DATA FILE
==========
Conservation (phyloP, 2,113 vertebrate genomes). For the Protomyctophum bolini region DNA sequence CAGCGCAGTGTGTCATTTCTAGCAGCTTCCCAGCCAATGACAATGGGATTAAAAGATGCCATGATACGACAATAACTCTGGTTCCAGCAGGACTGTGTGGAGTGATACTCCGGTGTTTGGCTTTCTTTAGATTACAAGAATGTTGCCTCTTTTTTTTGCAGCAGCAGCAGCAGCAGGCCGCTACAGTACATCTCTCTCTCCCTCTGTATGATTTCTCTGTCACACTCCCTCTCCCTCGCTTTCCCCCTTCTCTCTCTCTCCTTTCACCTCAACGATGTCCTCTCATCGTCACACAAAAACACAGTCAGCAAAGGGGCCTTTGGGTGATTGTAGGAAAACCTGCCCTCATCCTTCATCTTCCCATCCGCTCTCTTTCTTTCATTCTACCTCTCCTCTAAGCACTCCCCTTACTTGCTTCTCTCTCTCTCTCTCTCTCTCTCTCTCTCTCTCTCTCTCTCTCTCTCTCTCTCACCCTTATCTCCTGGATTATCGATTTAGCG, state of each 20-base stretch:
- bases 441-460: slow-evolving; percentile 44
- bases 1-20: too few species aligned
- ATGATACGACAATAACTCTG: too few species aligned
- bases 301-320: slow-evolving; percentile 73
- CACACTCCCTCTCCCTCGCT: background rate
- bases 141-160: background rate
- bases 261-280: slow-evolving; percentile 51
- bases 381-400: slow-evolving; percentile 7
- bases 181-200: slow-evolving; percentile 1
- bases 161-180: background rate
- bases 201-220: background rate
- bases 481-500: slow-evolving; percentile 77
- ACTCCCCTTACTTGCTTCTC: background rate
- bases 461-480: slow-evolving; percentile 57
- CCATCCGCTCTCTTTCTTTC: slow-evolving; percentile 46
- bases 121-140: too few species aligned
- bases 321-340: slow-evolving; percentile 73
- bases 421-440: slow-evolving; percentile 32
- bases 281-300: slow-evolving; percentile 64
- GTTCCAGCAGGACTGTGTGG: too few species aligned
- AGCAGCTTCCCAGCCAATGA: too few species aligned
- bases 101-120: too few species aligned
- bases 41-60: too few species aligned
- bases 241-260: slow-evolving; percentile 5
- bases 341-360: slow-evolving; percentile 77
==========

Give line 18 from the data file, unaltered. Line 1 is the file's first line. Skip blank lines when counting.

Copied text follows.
- bases 321-340: slow-evolving; percentile 73